But I have seen that in dressage too. But then, its not asked for by a novice rider in dressage unless you have a novice rider on a 2nd level horse or up (which wastes the horse IMO) - a novice rider needs to follow the training scale too. IMHO Like - learn to balance a horse and ride solid training level and first level work before trying to do dressage type flying changes. Whereas, a novice riding a 2'6" course needs to change leads when she changes direction.



  16. #16
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    Quote Originally Posted by Dutch Lovin' Dressage Rider View Post
    Not again, what are the hunter aids? I am wondering how they cue them, as they say. Are the canter aids the same? I teach all my horses the same way as I ride my fei horse - cantering mainly from the seat: ride the horse uphill, inside seat bone swings forward into canter seat position, inside leg for support, outside leg slightly behind girth. It will be interesting to see what he feels like after taking a detour for a few months into hunterland.
    Quote Originally Posted by Dutch Lovin' Dressage Rider View Post
    But what are the aids that they use to ask for the canter itself? How do they ask for the flying change?
    I taught my hunter (breed show, not A show) changes that way. Basically he was naturally collected enough to just change with those basic cues. It eventually evolved into just asking for the lead he wasn't on as someone else suggested - new outside leg back and a little pressure. To canter, it was the same - move the outside leg back slightly, light squeeze. Some hunters are squeezing all the time, to get still legs or make up for lack of seat. Doing that on my horse would have gotten him over whatever fences were in front of him, arena included. In IHSA in college, lead changes basically worked the same way on all horses, but of course I had to emphasize straightness before and after a lot more when it was horses who I hadn't been riding aka training to go straight when not told to bend/turn.

    BTW - my QH hunter could do up to two tempis if I asked him to collect and come a bit more uphill. Easily. I never got ones, but never really tried hard, either.
    Quote Originally Posted by Silverbridge View Post
    If you get anything on your Facebook feed about who is going to the Olympics in 2012 or guessing the outcome of Bush v Gore please start threads about those, too.



  17. #17
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    No, as others have quite articulately stated.

    One way to think of flat, aside from smooth, is that it doesn't interfere with your stride and eff up the distance to a fence. So, if you happened to do a change on a roll-back turn the distance and your relationship to it wouldn't be affected by doing the change.
    The Evil Chem Prof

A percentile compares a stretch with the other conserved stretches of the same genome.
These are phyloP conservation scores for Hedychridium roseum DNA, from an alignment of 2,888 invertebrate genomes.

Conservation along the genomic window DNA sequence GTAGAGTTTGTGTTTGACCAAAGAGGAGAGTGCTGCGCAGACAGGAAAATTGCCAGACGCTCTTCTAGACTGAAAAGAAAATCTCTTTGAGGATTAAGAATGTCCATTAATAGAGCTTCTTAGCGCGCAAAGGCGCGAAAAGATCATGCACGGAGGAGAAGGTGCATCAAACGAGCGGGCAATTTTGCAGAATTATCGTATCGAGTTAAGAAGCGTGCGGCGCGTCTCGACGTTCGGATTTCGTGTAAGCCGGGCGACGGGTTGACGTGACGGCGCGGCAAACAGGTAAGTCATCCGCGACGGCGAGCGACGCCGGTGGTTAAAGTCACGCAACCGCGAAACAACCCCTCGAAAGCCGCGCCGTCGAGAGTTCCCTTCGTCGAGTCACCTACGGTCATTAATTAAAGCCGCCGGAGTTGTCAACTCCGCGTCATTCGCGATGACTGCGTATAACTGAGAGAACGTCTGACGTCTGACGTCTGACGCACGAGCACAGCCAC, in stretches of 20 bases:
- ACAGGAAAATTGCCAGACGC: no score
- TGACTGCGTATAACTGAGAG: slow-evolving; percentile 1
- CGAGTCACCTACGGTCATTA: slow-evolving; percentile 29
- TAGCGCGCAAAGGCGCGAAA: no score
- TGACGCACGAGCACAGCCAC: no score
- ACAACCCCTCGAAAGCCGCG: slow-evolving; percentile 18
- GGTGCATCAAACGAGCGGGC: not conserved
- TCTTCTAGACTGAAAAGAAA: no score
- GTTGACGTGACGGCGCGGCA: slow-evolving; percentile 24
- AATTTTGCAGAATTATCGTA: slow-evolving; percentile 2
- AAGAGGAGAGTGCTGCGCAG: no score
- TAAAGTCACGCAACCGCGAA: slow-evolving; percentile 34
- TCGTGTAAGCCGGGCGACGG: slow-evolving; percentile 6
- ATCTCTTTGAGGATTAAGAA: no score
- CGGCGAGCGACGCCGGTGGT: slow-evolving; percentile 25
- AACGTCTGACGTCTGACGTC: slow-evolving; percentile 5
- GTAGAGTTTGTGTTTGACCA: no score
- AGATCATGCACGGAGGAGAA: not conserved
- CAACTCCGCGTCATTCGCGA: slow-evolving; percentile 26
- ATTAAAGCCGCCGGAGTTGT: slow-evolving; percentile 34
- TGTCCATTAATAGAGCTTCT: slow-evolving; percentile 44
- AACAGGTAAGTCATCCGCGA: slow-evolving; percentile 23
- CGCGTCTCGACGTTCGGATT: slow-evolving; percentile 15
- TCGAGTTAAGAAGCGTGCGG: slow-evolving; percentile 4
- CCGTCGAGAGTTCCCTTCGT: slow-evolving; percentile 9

18. #18
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    Hey Peggy! How's it going? Thanks for the insight! I am a dressage rider for the last 34 years since I was immersed in hunterjumper land. :-)


    Quote Originally Posted by Peggy View Post
    So, if you happened to do a change on a roll-back turn the distance and your relationship to it wouldn't be affected by doing the change.

    Me No Speak Hunter Jumpericano! :-)

    (spin on the song "We No Speak Americano" - one of my favorite workout songs, or to dance to! Fun beat: http://www.youtube.com/watch?v=c7bLO8D9sis



    .



  19. #19
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    Quote Originally Posted by Seal Harbor View Post
    Hunters correctly change back to front. Sometimes people being active, leaning or pulling on top causes the front to back change. It should be seamless, you shouldn't be able to see them change. Nothing dramatic, all of a sudden they are on the correct lead. Otherwise it disrupts the rhythm, causes them to stall, and lose their pace. You can feel the difference even if others can't see it!
    There was recently a thread on the H/J forum and I learned that it is considered a good change, even if it is front to back so long as it is in the same stride and smooth, and that was according to CBoylen, who shows hunters year round.



  20. #20
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    Quote Originally Posted by SaddleFitterVA View Post
    There was recently a thread on the H/J forum and I learned that it is considered a good change, even if it is front to back so long as it is in the same stride and smooth, and that was according to CBoylen, who shows hunters year round.
    I know who she is. I have been doing the hunters for a very long time. She is correct, however the most correct change no matter what the discipline is back to front.

    It is infinitely easier to maintain a rhythm if the changes are back to front. Front to back there is still the millisecond where the horse might get late behind.

    My most recent horse, a TB, started for the track but never anything much beyond that, did back to front changes the first time he was asked. As a very long 2 year old. Both directions. In a baby hunter frame, on nearly no contact. He is naturally balanced despite being built slightly down hill. He does want to step up under himself and use his hind end.